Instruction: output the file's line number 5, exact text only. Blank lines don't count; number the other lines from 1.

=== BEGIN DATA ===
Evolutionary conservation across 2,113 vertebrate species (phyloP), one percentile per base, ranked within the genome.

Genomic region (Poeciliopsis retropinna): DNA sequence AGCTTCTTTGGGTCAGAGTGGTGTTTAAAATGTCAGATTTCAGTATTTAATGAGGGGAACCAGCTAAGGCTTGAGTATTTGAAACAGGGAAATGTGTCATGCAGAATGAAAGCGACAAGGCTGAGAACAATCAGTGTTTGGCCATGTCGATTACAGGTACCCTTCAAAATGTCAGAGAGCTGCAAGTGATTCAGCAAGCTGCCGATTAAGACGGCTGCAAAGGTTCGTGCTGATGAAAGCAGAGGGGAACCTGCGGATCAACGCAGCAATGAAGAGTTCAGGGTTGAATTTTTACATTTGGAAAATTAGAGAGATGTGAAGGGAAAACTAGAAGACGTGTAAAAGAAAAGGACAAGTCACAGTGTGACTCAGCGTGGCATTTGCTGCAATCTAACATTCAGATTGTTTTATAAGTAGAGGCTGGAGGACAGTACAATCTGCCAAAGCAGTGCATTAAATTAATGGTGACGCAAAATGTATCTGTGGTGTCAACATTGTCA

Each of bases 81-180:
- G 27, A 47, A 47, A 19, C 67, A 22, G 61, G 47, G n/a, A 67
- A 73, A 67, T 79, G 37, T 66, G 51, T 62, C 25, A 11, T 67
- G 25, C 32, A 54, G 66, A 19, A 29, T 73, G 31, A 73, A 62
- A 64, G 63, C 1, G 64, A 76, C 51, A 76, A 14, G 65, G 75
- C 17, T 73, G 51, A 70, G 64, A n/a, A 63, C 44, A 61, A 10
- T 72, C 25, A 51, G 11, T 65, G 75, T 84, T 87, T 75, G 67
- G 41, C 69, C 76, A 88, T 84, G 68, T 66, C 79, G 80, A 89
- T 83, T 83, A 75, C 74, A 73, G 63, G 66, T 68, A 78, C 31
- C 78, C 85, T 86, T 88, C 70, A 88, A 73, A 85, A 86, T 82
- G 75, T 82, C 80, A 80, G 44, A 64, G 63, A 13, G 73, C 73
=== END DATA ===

- A 73, A 67, T 79, G 37, T 66, G 51, T 62, C 25, A 11, T 67